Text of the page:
[I originally published this on Medium pre-IPO, so the tense is outdated, but I think the framework holds]
Using a Weighted Scorecard Instead of Just “Did It Pop or Not?”
Every big tech IPO results in predictable Twitter chatter. If the stock price pops on its first day some folks believe the bankers took advantage of the company because it didn’t optimize the amount of money it raised in the offering. If the stock prices doesn’t pop (or even trades down a bit), they get the ‘damned if you do, damned if you don’t’ outcome of headlines that read “TechCompanyX IPO Meets Lackluster Demand.”
Since two of the largest consumer tech IPOs post-Uber are occurring this week (airbnb and DoorDash), maybe we can short-circuit the simple hot takes with a different approach? I’m going to suggest that any evaluation of an IPO should look more like a scorecard, where you evaluate the company based on the goals of an offering, weighted by their relative importance.
65% Did the Company Raise Enough Money
People usually treat this as 100% and only look at Day One close relative to offering prices as the maximization function question. And while yes, managing the ‘pop,’ is part of this, it’s an overly narrow view. In an IPO the company receives a sum of money equal to the share price they debut at multiplied by the number of shares they sold — aka the float (hold aside the cost part of the equation for now. You can potentially get a high share price by constraining float but that’s more akin to a private offering than public one where you’re looking for the market to price your business. You can also sell a ton of the company to the public, trying to find the true market price for demand.
Rather than focus on just share price though, let’s look at the amount the company raised. Was it a meaningful total, at a price better or equal to what they could have received on the private markets, and how does the company intend to use the proceeds. That’s a harder question than just a “did the stock go up or down on Day One” but it’s the question we should be asking.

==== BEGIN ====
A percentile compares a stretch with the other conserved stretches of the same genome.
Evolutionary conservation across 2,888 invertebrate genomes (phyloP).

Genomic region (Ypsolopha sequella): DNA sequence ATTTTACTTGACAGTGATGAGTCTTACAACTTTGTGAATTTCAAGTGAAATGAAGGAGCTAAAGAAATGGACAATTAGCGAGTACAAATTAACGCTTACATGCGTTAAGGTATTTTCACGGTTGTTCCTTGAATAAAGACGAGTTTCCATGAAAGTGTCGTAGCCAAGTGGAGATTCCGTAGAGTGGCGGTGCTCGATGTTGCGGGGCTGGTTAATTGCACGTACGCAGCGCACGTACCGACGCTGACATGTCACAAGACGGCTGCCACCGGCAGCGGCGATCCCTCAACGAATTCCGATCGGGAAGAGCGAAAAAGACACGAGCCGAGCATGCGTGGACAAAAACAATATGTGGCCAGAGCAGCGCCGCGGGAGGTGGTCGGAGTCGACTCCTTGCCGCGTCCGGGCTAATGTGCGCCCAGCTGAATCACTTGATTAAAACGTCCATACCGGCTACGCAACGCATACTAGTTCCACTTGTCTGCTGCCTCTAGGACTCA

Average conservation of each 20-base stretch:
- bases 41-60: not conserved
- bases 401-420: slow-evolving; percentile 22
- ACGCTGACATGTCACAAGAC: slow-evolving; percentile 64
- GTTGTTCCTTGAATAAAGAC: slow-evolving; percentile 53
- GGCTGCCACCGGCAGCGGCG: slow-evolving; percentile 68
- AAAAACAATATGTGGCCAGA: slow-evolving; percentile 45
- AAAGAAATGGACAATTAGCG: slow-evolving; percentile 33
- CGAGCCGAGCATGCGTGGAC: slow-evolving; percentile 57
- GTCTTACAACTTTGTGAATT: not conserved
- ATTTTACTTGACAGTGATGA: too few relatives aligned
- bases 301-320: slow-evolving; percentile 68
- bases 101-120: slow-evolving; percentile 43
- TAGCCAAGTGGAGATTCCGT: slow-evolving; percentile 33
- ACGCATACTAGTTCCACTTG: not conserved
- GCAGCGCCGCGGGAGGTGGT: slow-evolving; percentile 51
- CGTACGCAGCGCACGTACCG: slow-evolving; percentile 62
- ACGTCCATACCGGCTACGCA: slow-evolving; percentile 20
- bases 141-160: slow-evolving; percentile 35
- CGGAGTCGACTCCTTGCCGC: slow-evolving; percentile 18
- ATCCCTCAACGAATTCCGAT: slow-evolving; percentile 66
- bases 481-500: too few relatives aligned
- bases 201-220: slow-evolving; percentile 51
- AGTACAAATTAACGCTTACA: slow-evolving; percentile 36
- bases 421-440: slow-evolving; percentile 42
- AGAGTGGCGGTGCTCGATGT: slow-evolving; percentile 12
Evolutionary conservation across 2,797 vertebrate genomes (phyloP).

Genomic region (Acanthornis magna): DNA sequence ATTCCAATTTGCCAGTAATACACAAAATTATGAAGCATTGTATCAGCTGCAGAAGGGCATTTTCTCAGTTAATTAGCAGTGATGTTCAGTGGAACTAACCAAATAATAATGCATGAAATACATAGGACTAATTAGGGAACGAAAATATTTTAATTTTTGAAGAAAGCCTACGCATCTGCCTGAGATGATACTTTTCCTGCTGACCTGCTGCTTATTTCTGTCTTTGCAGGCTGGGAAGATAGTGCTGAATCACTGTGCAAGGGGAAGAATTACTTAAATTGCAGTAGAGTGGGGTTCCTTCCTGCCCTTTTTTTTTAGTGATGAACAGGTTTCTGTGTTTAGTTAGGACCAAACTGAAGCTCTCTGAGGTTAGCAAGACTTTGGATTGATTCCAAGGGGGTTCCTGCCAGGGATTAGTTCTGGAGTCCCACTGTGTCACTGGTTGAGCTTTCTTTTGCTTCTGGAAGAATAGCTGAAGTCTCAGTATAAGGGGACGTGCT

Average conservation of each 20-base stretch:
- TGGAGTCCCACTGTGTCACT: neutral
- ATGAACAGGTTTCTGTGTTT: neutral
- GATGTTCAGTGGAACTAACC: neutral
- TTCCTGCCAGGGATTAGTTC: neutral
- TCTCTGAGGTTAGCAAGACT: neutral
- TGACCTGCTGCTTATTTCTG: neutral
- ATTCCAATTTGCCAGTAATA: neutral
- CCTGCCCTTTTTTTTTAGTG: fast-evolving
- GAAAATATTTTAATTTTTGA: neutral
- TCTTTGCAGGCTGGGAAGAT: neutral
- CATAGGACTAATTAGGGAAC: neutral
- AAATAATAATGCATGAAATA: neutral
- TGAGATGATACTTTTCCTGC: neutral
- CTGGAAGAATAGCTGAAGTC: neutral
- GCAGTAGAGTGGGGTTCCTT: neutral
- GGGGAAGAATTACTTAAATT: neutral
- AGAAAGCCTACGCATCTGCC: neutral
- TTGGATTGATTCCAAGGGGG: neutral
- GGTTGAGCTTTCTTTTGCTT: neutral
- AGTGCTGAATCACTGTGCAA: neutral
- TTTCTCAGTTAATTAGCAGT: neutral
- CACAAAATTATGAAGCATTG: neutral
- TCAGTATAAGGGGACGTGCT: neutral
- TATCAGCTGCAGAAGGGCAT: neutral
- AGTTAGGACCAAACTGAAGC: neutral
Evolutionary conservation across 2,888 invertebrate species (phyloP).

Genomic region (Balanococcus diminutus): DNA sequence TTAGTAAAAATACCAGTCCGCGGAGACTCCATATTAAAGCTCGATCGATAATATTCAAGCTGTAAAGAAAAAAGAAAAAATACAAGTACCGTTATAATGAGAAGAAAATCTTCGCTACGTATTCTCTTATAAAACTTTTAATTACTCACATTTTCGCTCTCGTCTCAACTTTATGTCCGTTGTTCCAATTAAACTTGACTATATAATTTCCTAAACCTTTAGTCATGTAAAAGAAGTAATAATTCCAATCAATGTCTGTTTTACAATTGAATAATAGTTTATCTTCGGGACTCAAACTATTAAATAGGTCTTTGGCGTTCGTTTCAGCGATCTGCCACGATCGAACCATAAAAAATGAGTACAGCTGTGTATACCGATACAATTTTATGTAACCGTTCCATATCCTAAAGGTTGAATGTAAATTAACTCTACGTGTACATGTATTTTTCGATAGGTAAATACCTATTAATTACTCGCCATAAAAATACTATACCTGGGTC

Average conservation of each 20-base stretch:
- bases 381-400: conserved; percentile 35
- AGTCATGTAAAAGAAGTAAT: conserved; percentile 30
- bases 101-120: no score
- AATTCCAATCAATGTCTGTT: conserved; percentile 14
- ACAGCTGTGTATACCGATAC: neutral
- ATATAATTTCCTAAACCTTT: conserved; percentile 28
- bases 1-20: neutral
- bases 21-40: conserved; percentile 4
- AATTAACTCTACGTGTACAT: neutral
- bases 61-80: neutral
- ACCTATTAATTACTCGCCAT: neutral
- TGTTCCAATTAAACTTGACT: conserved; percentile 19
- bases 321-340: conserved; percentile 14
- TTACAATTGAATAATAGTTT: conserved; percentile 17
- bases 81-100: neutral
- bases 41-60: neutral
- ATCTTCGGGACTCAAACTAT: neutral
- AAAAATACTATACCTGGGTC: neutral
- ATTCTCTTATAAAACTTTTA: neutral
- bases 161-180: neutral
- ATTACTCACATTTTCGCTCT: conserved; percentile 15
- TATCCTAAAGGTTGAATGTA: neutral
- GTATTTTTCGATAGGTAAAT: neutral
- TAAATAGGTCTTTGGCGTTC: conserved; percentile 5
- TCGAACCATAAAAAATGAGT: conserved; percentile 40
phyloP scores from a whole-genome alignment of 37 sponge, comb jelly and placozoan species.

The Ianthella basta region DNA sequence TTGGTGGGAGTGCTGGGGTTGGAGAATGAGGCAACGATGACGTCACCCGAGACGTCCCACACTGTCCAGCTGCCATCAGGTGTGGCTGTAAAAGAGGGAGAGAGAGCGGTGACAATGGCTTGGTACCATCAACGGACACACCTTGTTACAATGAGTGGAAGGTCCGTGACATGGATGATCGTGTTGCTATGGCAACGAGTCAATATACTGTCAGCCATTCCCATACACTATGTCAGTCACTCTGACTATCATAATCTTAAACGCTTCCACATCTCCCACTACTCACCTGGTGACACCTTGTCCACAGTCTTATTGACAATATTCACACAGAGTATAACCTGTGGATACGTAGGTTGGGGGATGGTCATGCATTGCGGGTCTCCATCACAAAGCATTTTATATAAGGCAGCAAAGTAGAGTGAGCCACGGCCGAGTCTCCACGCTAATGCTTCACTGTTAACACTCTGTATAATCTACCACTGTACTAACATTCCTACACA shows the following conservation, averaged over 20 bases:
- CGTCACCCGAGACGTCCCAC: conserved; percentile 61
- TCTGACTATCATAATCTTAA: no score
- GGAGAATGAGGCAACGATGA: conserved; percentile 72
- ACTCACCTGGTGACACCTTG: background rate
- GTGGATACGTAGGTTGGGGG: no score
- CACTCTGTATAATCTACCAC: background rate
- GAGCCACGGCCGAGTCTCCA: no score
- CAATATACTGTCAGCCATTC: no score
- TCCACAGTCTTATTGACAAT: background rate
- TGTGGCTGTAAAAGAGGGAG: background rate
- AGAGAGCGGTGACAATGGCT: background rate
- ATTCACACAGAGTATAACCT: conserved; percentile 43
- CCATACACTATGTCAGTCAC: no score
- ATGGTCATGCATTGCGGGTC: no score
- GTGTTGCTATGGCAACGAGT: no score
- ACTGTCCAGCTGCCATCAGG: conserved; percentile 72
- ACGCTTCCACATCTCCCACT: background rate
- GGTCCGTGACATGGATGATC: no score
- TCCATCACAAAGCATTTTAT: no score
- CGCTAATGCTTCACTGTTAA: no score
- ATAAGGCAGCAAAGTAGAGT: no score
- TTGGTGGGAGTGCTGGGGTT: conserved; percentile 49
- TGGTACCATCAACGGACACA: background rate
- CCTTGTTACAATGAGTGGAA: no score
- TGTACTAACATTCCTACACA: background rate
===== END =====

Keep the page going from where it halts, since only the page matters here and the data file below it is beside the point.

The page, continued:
25% Did the Company Set Itself Up Well for Year One Performance
One public company CEO I know, upon seeing the pop in her stock during offering week looked and said privately “I didn’t sign up to deliver those numbers.” Meaning, she knew the Year One performance required to sustain that valuation was beyond the company’s likely results over the next quarters. A lot of the IPO is about positioning for Year One stability — meeting your numbers, potentially doing a secondary offering, getting your employees and venture investors incremental liquidity, etc. The early trading performance and expectations set during the pricing and road show need to align with a post-IPO strategy.
5% Did the Company Take Advantage of the IPO as a Marketing Event
You get a lot of press and chatter from your initial filing all the way through to the ‘CEO rings the bell’ story. How well did the company manage to tell their story? Did they build momentum and goodwill or trip over their shoes?
5% Did the Company Prepare Employees Sufficiently for Post-IPO Life
I was at Google for their IPO. We watched it go public and then went back to work. Sure we all cared about the stock price but I think generally the founders and management did a nice job of setting expectations that this was a milestone not a conclusion. Some early folks on the business side started quitting as lockups expired and they found themselves with millions, or tens of millions of dollars, but there wasn’t an exodus. A strong post-IPO HR plan includes communication, retention grants/etc, helping employees get access to trusted financial advice and so on.
Am I Right?
I’ll use feedback to adjust these categories and weighting and then later this week, or early next week, we can score airbnb and DoorDash.
Notes and More
Happy Chanukah this week!
📦 Things I’m Enjoying
COVID’s second wave rattling the US means that small businesses are going to have a really challenging holiday season. Here are three of my Bay Area favorites that ship: Ritual Coffee Roasters, 3 Fish Studios (art), and Bitters & Bottles (alcohol, can be shipped within CA).
🏗 Highlighted Homebrew Portfolio Jobs
Boom is building a supersonic aircraft. No, seriously, they are. Quite credibly and quickly too. It’s a well-funded, A+ team that is growing across a number of functions. Look here for jobs and you can tell your grandchildren you helped build this plane!